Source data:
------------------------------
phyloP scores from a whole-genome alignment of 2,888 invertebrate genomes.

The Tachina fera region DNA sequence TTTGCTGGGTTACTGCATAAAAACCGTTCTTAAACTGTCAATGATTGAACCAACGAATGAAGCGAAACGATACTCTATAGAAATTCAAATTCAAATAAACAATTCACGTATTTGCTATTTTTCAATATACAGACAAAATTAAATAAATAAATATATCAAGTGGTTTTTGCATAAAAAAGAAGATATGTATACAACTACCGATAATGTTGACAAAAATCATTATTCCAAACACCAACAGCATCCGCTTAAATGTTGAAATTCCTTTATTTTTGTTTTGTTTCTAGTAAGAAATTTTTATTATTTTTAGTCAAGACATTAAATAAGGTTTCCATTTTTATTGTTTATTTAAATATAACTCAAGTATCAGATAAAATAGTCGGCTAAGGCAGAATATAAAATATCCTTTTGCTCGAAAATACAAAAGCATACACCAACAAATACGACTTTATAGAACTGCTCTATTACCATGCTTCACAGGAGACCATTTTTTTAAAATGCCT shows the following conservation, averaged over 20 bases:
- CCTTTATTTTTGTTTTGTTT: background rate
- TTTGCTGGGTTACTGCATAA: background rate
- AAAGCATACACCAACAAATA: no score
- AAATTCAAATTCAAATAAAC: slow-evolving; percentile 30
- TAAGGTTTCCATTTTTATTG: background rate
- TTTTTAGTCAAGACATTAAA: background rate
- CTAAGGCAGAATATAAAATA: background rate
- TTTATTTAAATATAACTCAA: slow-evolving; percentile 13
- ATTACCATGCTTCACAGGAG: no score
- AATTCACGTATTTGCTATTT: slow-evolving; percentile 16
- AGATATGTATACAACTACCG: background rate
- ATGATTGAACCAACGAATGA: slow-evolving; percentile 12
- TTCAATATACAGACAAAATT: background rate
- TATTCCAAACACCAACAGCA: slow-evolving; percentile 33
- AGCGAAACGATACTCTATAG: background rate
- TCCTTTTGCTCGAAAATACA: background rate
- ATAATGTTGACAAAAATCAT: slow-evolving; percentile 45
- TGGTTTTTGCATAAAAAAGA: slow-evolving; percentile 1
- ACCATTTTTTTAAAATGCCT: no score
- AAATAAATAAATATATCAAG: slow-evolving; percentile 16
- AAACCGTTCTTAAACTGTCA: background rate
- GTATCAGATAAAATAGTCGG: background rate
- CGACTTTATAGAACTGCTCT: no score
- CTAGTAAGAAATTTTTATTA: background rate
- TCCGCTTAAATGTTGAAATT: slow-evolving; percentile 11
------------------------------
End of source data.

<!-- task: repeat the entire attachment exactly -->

phyloP scores from a whole-genome alignment of 2,888 invertebrate genomes.

The Tachina fera region DNA sequence TTTGCTGGGTTACTGCATAAAAACCGTTCTTAAACTGTCAATGATTGAACCAACGAATGAAGCGAAACGATACTCTATAGAAATTCAAATTCAAATAAACAATTCACGTATTTGCTATTTTTCAATATACAGACAAAATTAAATAAATAAATATATCAAGTGGTTTTTGCATAAAAAAGAAGATATGTATACAACTACCGATAATGTTGACAAAAATCATTATTCCAAACACCAACAGCATCCGCTTAAATGTTGAAATTCCTTTATTTTTGTTTTGTTTCTAGTAAGAAATTTTTATTATTTTTAGTCAAGACATTAAATAAGGTTTCCATTTTTATTGTTTATTTAAATATAACTCAAGTATCAGATAAAATAGTCGGCTAAGGCAGAATATAAAATATCCTTTTGCTCGAAAATACAAAAGCATACACCAACAAATACGACTTTATAGAACTGCTCTATTACCATGCTTCACAGGAGACCATTTTTTTAAAATGCCT shows the following conservation, averaged over 20 bases:
- CCTTTATTTTTGTTTTGTTT: background rate
- TTTGCTGGGTTACTGCATAA: background rate
- AAAGCATACACCAACAAATA: no score
- AAATTCAAATTCAAATAAAC: slow-evolving; percentile 30
- TAAGGTTTCCATTTTTATTG: background rate
- TTTTTAGTCAAGACATTAAA: background rate
- CTAAGGCAGAATATAAAATA: background rate
- TTTATTTAAATATAACTCAA: slow-evolving; percentile 13
- ATTACCATGCTTCACAGGAG: no score
- AATTCACGTATTTGCTATTT: slow-evolving; percentile 16
- AGATATGTATACAACTACCG: background rate
- ATGATTGAACCAACGAATGA: slow-evolving; percentile 12
- TTCAATATACAGACAAAATT: background rate
- TATTCCAAACACCAACAGCA: slow-evolving; percentile 33
- AGCGAAACGATACTCTATAG: background rate
- TCCTTTTGCTCGAAAATACA: background rate
- ATAATGTTGACAAAAATCAT: slow-evolving; percentile 45
- TGGTTTTTGCATAAAAAAGA: slow-evolving; percentile 1
- ACCATTTTTTTAAAATGCCT: no score
- AAATAAATAAATATATCAAG: slow-evolving; percentile 16
- AAACCGTTCTTAAACTGTCA: background rate
- GTATCAGATAAAATAGTCGG: background rate
- CGACTTTATAGAACTGCTCT: no score
- CTAGTAAGAAATTTTTATTA: background rate
- TCCGCTTAAATGTTGAAATT: slow-evolving; percentile 11